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How To File a Lawsuit Against Your Employer

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Under federal and state laws, employees have specific rights and protections to ensure ethical employer-employee relationships. However, some corporations and other employers don’t abide by the regulations and try to deny workers their legal rights, pay, and benefits. Employers can skirt the law in a variety of ways, and common lawsuits filed against employers include discrimination and harassment, workplace-related injury, and wage and hour violations. Discrimination at work can have a long-lasting impact on a victim's career, income, and family life. To learn more about the specific state laws your employer must follow, go here to find your state’s employment regulations. 

How Long Do I Have to File a Lawsuit Against My Employer?

Generally, the statute of limitations in your state determines how long you have to file a lawsuit. Under the federal FLSA, workers have up to two years to file a wage theft claim against a former or current employer. Anti-discrimination laws have stringent deadlines in order to proceed to court. In general, employees have 180 calendar days from the day the discrimination took place to file a charge. The 180-day filing deadline extends to 300 calendar days if a state or local agency enforces a law that prohibits employment discrimination on the same basis. 

If you plan to file a lawsuit alleging workplace discrimination, there are specific deadlines and requisite processes to follow. For workers, the clock starts from the date of the alleged discrimination, and within 45 days, employees must contact an Equal Employment Opportunity Counselor (EEO) to discuss their case. Employers are required to post information about how to contact the agency’s EEO office, including the office location and what number to call to reach someone there. If this information is not readily available, then document this and contact the agency’s HR department for more information. A knowledgeable attorney can also walk you through this process and request the agency’s information on your behalf. 

Once the EEOC closes its investigation of the alleged charges, it will provide a Notice of Right to Sue, which gives you permission to file a lawsuit in federal or state court. Keep in mind that you can request a Notice before the EEOC finishes investigating the charges and begin the litigation process. Once an employee receives a Notice of Right to Sue, they must file their suit within 90 days. This is a strict deadline set by federal law, so filing within the 90-day timeframe is extremely important. If you don’t file within 90 days, your case could be blocked from going forward in court. 

Exceptions to the 90-day rule

For age discrimination lawsuits (ADEA), workers must file a charge with the EEOC. However, ADEA cases do not require a Notice of Right to Sue to file a lawsuit in court. Instead, employees can file any time after 60 days from the date of the filed charge but no later than 90 days after the EEOC investigation is concluded.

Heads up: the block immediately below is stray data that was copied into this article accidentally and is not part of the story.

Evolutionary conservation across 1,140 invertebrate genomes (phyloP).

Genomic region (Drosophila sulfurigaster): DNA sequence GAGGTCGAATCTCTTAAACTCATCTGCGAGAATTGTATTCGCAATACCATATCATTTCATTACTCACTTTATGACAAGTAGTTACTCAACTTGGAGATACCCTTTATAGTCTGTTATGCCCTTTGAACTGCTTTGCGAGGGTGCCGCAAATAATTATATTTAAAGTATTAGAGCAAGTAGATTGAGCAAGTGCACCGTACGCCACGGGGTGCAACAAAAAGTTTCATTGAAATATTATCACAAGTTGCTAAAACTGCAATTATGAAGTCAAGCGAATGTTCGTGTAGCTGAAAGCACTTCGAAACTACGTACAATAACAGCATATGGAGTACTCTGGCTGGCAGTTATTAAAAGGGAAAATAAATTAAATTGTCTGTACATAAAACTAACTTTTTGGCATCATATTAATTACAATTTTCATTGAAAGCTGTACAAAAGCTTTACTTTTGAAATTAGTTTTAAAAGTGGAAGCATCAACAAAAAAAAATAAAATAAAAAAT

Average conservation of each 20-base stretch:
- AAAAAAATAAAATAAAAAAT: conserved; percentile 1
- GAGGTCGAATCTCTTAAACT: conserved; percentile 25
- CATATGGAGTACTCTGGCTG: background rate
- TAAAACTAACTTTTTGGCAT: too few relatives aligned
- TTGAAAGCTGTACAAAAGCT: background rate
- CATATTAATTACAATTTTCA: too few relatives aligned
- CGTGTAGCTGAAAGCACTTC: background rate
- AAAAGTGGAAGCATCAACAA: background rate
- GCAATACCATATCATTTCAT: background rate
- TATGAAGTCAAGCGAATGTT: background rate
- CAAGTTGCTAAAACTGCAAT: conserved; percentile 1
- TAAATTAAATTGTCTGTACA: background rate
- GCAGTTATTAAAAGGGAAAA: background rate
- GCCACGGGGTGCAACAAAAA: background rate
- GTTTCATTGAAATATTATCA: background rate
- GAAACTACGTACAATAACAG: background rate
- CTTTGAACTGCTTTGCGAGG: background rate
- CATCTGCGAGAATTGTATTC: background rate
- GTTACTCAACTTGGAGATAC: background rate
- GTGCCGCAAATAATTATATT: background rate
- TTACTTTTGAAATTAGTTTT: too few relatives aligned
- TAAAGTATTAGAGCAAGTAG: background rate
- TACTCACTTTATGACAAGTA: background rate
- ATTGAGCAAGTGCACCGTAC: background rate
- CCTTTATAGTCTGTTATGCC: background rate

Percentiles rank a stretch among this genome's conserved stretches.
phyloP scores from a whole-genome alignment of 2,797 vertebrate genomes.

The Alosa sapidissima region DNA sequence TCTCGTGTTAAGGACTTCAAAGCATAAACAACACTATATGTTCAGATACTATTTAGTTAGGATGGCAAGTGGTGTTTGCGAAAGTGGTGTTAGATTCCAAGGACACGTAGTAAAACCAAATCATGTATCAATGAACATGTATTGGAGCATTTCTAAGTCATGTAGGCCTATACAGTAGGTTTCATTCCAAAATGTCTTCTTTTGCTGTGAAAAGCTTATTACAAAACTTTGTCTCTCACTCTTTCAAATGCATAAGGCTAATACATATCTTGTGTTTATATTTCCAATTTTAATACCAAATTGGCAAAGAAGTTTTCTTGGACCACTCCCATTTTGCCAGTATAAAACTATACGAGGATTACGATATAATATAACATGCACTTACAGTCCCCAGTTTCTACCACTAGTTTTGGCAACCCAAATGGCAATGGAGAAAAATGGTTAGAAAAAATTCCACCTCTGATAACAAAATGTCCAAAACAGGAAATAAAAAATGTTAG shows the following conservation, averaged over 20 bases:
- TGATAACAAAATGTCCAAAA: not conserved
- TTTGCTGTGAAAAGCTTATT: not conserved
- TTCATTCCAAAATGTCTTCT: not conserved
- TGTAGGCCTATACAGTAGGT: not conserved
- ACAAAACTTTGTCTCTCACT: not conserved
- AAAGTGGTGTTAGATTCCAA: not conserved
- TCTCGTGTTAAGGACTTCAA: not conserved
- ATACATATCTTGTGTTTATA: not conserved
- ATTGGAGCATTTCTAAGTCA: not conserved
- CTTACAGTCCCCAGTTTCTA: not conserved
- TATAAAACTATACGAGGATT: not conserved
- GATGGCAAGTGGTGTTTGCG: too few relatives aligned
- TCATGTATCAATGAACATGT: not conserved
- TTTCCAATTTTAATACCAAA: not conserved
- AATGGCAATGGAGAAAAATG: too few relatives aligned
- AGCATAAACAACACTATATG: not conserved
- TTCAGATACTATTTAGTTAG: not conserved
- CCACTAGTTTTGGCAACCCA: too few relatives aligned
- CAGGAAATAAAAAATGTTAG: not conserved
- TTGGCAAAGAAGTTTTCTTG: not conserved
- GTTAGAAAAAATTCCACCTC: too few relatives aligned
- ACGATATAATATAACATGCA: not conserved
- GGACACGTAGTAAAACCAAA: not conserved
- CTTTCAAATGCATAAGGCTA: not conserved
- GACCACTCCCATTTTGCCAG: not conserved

Equal Pay Lawsuits (EPA) also don’t follow the same process as other discrimination suits. Under the Equal Pay Act, workers can go directly to court and aren’t required to file a charge or obtain a Notice of Right to Sue before filing. Equal pay lawsuits must be filed within two years from the date of pay discrimination (three years if willful discrimination). 

Equal pay claimants should be aware of the advantages of also filing their lawsuit under Title VII. Title VII makes it illegal for employers to discriminate based on sex in the payment of wages or benefits. Filing a Title VII lawsuit in court does alter the process workers must follow and mandates that an EEOC charge must be filed along with receipt of the Notice of Right to Sue. 

How to Start an Employment Lawsuit

Understanding how you’re protected is the first step in starting an employment lawsuit. Under many federal and state laws, employees are protected from discrimination and harassment at work. These laws bar employers from discriminating against workers based on their: 

  • Age

  • Color

  • Race

  • Disability

  • Gender

  • Religion

  • National Origin (aka language discrimination) 

  • Marital status

  • Pregnancy

  • Sexual Orientation & Gender Identity

  • Genetic information 

Once you’ve identified the nature of your claim, timely action is key to receiving compensation for workplace discrimination. 

Attempt Internal Resolutions

Before you escalate your claim to the responsible agency, speak with your employer or HR department to try and resolve the issue in-house. A collaborative approach can often help resolve your claim as soon as possible without the stress and cost of going to court. However, if it’s not possible to work with your employer or they fail to resolve the discriminatory conduct, there are official steps you can take. 

File a Charge of Discrimination

Depending on what type of lawsuit you’re filing, the EEOC dictates proper procedure before a lawsuit can be filed in court. If you believe you've been discriminated against based on any of the federally protected categories (sex, pregnancy, age, etc.), you can file a Charge of Discrimination. A charge of discrimination is a signed statement asserting that an employer, union, or labor organization engaged in employment discrimination and requests EEOC to take remedial action.